Once again, policymakers in Washington, DC, are saying they want to tackle immigration reform. The complex issue has been talked about for years, but quite frankly, nothing has happened. The movement for fixing the country’s broken system has been bogged down in multilayered political fighting. But there is some serious momentum building to finally get something done. Political heavy hitters on both sides of the aisle have said they are committed to seeing a reform package sent to the President.
For agriculture, of course, the focus of the immigration discussion is creating a national guestworker program that works for farmers. Florida citrus’ harvesting workforce is nearly split between traditional I-9 labor and the H-2A visa program. But most growers are not satisfied with either. Traditional I-9 labor is most likely undocumented and the H-2A program is expensive and inefficient.
Representatives from Florida Citrus Mutual (FCM) recently met with Senator Marco Rubio’s staff to discuss the agricultural guestworker program and how it can best serve the men and women who produce the nation’s food supply. Rubio has been a central player, along with Florida Congressman Mario Diaz-Balart, in drafting an immigration reform proposal.
I and FCM board members Paul Meador and Bo Bentley joined the Florida Farm Bureau and the Florida Fruit & Vegetable Association in Orlando to talk guestworkers with Rubio’s top staff. I would like to thank Senator Rubio for taking the lead on this issue and understanding that a stable agricultural workforce is important to Florida’s (and the nation’s) economy.
A common theme emerged during the meeting: Florida agriculture needs dependable, affordable labor. We were determined not to let the complexities of the program bog down the discussion, so we focused the meeting at 30,000 feet. Let’s figure out the overarching “must haves” and then we can dig into the details.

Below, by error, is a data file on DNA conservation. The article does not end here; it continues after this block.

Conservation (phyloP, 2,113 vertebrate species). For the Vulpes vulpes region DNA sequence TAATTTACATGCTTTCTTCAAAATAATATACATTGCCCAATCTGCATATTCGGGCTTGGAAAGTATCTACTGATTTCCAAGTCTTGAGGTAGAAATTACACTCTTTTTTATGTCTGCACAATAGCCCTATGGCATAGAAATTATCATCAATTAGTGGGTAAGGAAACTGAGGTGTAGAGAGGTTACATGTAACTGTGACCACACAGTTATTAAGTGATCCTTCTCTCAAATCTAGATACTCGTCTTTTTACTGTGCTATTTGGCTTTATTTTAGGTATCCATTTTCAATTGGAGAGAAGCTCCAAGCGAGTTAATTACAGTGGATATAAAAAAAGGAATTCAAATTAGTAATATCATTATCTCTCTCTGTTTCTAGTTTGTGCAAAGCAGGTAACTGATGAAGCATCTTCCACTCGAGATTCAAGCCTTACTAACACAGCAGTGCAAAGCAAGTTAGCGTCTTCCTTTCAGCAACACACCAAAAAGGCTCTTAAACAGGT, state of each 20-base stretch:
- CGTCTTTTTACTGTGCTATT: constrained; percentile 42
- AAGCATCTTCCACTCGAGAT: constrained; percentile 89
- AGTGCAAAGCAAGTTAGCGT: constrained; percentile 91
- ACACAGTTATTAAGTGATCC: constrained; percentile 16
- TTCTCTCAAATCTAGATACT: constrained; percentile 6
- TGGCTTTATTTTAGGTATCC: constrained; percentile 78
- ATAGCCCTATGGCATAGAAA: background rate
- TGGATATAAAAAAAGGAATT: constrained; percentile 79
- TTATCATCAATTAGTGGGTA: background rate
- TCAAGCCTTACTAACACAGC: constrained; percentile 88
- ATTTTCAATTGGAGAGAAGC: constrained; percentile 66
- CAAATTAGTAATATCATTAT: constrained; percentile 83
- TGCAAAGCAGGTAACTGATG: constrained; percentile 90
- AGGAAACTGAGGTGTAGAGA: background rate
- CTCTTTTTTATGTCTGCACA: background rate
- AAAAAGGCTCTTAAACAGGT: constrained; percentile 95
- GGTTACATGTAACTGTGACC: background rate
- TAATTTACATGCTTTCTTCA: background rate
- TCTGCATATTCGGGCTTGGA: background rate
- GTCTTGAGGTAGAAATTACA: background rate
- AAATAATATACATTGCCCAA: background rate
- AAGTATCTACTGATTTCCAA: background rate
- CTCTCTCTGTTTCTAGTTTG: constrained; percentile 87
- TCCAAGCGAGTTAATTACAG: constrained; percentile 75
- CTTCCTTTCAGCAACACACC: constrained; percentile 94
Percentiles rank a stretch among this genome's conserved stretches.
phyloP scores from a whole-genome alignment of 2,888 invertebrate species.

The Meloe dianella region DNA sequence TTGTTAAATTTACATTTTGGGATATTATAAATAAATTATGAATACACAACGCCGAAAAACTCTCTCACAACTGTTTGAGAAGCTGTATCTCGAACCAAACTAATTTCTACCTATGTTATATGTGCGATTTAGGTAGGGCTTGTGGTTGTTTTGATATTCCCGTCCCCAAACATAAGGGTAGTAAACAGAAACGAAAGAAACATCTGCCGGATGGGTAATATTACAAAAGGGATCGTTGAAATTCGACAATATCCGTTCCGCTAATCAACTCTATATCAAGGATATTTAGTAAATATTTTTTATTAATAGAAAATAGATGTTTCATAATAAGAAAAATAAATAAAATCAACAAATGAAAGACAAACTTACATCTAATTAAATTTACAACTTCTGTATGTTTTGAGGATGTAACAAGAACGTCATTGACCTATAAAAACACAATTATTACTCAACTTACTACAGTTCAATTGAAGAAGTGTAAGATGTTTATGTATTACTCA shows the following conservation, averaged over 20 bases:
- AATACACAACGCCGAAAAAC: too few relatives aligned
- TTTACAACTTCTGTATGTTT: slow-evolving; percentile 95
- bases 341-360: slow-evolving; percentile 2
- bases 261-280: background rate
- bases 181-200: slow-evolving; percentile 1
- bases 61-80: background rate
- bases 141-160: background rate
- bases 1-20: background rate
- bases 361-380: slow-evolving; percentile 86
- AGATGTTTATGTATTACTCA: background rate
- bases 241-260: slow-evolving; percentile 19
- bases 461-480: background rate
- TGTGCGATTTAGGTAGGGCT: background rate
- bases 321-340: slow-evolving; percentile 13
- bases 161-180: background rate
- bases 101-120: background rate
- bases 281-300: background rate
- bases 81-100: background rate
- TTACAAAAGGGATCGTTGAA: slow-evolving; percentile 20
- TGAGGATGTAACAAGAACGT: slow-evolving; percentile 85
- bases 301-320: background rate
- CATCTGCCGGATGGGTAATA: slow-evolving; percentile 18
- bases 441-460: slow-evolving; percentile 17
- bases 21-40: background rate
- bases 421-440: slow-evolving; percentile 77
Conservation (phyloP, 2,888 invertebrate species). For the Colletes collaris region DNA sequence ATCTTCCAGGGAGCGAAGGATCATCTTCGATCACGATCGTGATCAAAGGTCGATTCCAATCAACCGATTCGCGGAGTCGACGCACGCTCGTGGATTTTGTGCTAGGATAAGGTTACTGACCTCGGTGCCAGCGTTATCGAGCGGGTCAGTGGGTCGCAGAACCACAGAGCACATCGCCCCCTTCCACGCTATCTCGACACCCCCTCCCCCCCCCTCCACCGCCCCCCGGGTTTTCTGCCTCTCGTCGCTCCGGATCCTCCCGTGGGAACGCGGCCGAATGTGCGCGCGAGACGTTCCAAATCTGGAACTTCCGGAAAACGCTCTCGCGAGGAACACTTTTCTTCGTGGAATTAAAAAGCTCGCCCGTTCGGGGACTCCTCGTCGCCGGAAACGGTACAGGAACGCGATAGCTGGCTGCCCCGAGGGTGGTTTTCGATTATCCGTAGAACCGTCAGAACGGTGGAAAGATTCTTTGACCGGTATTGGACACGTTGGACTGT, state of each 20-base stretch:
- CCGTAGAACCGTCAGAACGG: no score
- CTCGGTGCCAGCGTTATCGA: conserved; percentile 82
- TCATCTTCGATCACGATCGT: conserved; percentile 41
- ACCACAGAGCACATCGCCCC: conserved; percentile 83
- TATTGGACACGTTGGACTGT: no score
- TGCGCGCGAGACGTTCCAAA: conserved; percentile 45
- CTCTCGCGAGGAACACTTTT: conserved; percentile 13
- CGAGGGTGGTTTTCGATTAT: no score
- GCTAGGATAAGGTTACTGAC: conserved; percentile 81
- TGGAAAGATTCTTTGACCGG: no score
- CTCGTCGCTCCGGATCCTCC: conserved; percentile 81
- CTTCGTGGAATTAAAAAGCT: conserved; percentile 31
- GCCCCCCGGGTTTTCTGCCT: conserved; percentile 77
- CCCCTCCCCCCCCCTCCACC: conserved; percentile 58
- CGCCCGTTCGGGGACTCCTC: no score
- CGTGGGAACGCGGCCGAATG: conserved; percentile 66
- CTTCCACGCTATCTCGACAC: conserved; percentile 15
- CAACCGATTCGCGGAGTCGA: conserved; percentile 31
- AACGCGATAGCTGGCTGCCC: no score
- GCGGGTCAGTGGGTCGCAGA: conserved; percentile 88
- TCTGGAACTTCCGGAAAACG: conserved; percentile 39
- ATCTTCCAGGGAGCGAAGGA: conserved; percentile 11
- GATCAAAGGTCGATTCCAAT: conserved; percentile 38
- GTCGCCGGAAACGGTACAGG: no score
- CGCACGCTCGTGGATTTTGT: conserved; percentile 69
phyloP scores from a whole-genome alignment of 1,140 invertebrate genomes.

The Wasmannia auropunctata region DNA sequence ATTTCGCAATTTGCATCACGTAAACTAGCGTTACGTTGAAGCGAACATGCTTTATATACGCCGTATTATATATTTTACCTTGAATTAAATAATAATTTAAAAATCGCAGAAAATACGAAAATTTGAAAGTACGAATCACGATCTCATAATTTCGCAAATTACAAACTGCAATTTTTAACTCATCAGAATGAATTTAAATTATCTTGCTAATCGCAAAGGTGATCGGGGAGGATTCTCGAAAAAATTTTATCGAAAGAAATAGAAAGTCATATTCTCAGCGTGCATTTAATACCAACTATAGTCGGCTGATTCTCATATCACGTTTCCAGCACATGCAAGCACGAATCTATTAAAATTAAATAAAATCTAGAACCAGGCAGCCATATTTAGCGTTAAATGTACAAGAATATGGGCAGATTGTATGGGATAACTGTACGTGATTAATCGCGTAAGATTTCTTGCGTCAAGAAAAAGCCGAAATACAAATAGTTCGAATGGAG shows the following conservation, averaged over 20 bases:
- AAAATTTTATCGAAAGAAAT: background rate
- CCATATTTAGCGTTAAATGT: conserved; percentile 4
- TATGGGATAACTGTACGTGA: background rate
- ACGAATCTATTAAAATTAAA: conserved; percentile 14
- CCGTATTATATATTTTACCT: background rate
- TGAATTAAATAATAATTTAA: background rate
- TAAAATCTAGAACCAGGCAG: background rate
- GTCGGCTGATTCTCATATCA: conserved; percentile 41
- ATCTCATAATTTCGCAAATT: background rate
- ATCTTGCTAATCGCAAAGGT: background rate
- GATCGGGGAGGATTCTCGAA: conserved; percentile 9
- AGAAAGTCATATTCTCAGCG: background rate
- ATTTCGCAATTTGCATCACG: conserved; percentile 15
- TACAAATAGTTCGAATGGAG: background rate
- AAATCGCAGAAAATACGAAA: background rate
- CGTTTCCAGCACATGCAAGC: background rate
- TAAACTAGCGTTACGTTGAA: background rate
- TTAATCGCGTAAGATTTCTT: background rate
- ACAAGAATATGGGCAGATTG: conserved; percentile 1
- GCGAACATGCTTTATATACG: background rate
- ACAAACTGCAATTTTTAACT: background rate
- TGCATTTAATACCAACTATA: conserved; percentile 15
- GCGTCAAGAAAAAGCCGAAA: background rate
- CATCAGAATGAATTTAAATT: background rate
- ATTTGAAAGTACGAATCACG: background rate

Three Points Of Interest
FCM told the staffers there are three basic components to any new guestworker program:
- Because growers need a reliable workforce when their fruit is ready to pick, farm labor cannot simply be “at will” with unqualified portability, or movement from job to job. Citrus growers, who harvest for up to nine months, must be able to count on guestworkers through the entire season so the crop will not be left hanging on the tree due to labor moving on to other occupations. Consequently, there must be a “contract” designation that binds the worker and contractor for a set period of time to provide some level of labor stability.
- The guestworker wage must be calculated by either the federal or state minimum wage. In Florida, the minimum hourly wage is currently $7.79 compared to the federal $7.25. This offers users a clear-cut wage rate that allows growers to budget accordingly.
- The USDA must lead the program as the agency is more in tune with the business of American farmers than the Department of Labor. In addition, Congress must give the USDA a strong commitment to support the program with funding and state-of-the-art infrastructure. A brand new program will fail just like the current H-2A program if staffing and technology levels are inadequate.
The immigration reform issue will not be resolved easily. It’s going to take compromise on behalf of political, business, and labor leaders to create meaningful reform. I am cautiously optimistic Congress can pass legislation in 2013 that helps stabilize the agricultural workforce while providing farmers with affordable, consistent labor via a guestworker program. With all of the other disease and marketing issues Florida citrus faces, this would be a welcome challenge off the table.